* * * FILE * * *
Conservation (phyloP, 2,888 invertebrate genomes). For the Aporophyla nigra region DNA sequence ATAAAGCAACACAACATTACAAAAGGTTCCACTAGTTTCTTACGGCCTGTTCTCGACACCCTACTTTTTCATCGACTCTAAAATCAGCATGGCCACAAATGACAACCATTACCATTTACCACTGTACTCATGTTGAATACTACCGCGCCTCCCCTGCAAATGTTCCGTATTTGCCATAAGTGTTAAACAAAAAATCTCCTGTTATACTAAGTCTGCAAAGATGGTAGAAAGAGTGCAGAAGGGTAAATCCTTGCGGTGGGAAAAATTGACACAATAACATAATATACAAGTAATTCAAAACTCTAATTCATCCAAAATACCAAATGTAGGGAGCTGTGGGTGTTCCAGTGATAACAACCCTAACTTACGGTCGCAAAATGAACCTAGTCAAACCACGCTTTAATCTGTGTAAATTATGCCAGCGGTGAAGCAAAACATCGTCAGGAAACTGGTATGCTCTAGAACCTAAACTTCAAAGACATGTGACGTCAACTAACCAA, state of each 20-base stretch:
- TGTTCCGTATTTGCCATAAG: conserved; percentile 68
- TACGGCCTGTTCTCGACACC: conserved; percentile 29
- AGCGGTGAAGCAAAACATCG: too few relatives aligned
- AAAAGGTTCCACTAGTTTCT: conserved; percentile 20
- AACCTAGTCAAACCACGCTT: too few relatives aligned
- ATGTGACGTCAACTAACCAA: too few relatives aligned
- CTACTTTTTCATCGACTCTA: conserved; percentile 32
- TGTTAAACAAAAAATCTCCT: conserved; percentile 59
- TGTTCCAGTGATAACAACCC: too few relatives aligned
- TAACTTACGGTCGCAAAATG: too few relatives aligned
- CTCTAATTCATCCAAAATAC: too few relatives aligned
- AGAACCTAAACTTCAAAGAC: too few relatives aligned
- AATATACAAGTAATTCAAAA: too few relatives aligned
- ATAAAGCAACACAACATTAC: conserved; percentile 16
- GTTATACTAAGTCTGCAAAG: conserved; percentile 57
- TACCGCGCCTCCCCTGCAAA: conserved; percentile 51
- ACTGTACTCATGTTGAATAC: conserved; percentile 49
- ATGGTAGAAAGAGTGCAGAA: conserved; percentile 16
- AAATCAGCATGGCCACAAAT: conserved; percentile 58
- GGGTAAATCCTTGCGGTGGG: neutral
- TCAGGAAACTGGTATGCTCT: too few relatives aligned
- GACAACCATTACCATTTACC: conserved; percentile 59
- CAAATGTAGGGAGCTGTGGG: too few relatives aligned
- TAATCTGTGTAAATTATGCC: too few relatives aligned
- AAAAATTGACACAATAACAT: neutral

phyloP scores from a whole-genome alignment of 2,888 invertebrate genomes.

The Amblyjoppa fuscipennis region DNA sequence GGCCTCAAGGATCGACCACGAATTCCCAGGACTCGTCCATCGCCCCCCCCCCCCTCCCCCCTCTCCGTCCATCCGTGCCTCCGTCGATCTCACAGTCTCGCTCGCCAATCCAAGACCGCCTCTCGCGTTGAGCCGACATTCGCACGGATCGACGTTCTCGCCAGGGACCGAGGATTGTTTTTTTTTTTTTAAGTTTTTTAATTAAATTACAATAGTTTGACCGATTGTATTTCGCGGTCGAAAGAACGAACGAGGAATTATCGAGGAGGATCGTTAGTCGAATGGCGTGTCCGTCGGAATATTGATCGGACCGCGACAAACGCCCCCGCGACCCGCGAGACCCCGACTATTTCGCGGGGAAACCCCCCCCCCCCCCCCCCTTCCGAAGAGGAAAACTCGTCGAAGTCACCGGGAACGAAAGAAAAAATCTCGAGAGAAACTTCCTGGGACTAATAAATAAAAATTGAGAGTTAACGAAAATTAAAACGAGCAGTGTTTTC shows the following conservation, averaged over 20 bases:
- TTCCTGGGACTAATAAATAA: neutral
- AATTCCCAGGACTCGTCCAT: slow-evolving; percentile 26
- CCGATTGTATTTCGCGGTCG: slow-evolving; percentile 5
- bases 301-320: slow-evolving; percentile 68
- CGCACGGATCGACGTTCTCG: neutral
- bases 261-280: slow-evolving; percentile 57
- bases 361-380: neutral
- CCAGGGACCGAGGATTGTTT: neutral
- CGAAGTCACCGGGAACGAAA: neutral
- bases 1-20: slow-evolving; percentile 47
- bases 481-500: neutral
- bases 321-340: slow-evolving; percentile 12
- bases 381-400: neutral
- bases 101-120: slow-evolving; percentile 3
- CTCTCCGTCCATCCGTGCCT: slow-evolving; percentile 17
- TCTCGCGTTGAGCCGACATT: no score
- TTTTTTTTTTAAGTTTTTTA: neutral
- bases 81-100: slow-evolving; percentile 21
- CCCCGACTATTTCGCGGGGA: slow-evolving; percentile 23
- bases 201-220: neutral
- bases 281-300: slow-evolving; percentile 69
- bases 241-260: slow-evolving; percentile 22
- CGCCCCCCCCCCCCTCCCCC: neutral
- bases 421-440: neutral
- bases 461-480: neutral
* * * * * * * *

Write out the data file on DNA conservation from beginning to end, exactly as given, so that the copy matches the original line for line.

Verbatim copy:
Conservation (phyloP, 2,888 invertebrate genomes). For the Aporophyla nigra region DNA sequence ATAAAGCAACACAACATTACAAAAGGTTCCACTAGTTTCTTACGGCCTGTTCTCGACACCCTACTTTTTCATCGACTCTAAAATCAGCATGGCCACAAATGACAACCATTACCATTTACCACTGTACTCATGTTGAATACTACCGCGCCTCCCCTGCAAATGTTCCGTATTTGCCATAAGTGTTAAACAAAAAATCTCCTGTTATACTAAGTCTGCAAAGATGGTAGAAAGAGTGCAGAAGGGTAAATCCTTGCGGTGGGAAAAATTGACACAATAACATAATATACAAGTAATTCAAAACTCTAATTCATCCAAAATACCAAATGTAGGGAGCTGTGGGTGTTCCAGTGATAACAACCCTAACTTACGGTCGCAAAATGAACCTAGTCAAACCACGCTTTAATCTGTGTAAATTATGCCAGCGGTGAAGCAAAACATCGTCAGGAAACTGGTATGCTCTAGAACCTAAACTTCAAAGACATGTGACGTCAACTAACCAA, state of each 20-base stretch:
- TGTTCCGTATTTGCCATAAG: conserved; percentile 68
- TACGGCCTGTTCTCGACACC: conserved; percentile 29
- AGCGGTGAAGCAAAACATCG: too few relatives aligned
- AAAAGGTTCCACTAGTTTCT: conserved; percentile 20
- AACCTAGTCAAACCACGCTT: too few relatives aligned
- ATGTGACGTCAACTAACCAA: too few relatives aligned
- CTACTTTTTCATCGACTCTA: conserved; percentile 32
- TGTTAAACAAAAAATCTCCT: conserved; percentile 59
- TGTTCCAGTGATAACAACCC: too few relatives aligned
- TAACTTACGGTCGCAAAATG: too few relatives aligned
- CTCTAATTCATCCAAAATAC: too few relatives aligned
- AGAACCTAAACTTCAAAGAC: too few relatives aligned
- AATATACAAGTAATTCAAAA: too few relatives aligned
- ATAAAGCAACACAACATTAC: conserved; percentile 16
- GTTATACTAAGTCTGCAAAG: conserved; percentile 57
- TACCGCGCCTCCCCTGCAAA: conserved; percentile 51
- ACTGTACTCATGTTGAATAC: conserved; percentile 49
- ATGGTAGAAAGAGTGCAGAA: conserved; percentile 16
- AAATCAGCATGGCCACAAAT: conserved; percentile 58
- GGGTAAATCCTTGCGGTGGG: neutral
- TCAGGAAACTGGTATGCTCT: too few relatives aligned
- GACAACCATTACCATTTACC: conserved; percentile 59
- CAAATGTAGGGAGCTGTGGG: too few relatives aligned
- TAATCTGTGTAAATTATGCC: too few relatives aligned
- AAAAATTGACACAATAACAT: neutral

phyloP scores from a whole-genome alignment of 2,888 invertebrate genomes.

The Amblyjoppa fuscipennis region DNA sequence GGCCTCAAGGATCGACCACGAATTCCCAGGACTCGTCCATCGCCCCCCCCCCCCTCCCCCCTCTCCGTCCATCCGTGCCTCCGTCGATCTCACAGTCTCGCTCGCCAATCCAAGACCGCCTCTCGCGTTGAGCCGACATTCGCACGGATCGACGTTCTCGCCAGGGACCGAGGATTGTTTTTTTTTTTTTAAGTTTTTTAATTAAATTACAATAGTTTGACCGATTGTATTTCGCGGTCGAAAGAACGAACGAGGAATTATCGAGGAGGATCGTTAGTCGAATGGCGTGTCCGTCGGAATATTGATCGGACCGCGACAAACGCCCCCGCGACCCGCGAGACCCCGACTATTTCGCGGGGAAACCCCCCCCCCCCCCCCCCTTCCGAAGAGGAAAACTCGTCGAAGTCACCGGGAACGAAAGAAAAAATCTCGAGAGAAACTTCCTGGGACTAATAAATAAAAATTGAGAGTTAACGAAAATTAAAACGAGCAGTGTTTTC shows the following conservation, averaged over 20 bases:
- TTCCTGGGACTAATAAATAA: neutral
- AATTCCCAGGACTCGTCCAT: slow-evolving; percentile 26
- CCGATTGTATTTCGCGGTCG: slow-evolving; percentile 5
- bases 301-320: slow-evolving; percentile 68
- CGCACGGATCGACGTTCTCG: neutral
- bases 261-280: slow-evolving; percentile 57
- bases 361-380: neutral
- CCAGGGACCGAGGATTGTTT: neutral
- CGAAGTCACCGGGAACGAAA: neutral
- bases 1-20: slow-evolving; percentile 47
- bases 481-500: neutral
- bases 321-340: slow-evolving; percentile 12
- bases 381-400: neutral
- bases 101-120: slow-evolving; percentile 3
- CTCTCCGTCCATCCGTGCCT: slow-evolving; percentile 17
- TCTCGCGTTGAGCCGACATT: no score
- TTTTTTTTTTAAGTTTTTTA: neutral
- bases 81-100: slow-evolving; percentile 21
- CCCCGACTATTTCGCGGGGA: slow-evolving; percentile 23
- bases 201-220: neutral
- bases 281-300: slow-evolving; percentile 69
- bases 241-260: slow-evolving; percentile 22
- CGCCCCCCCCCCCCTCCCCC: neutral
- bases 421-440: neutral
- bases 461-480: neutral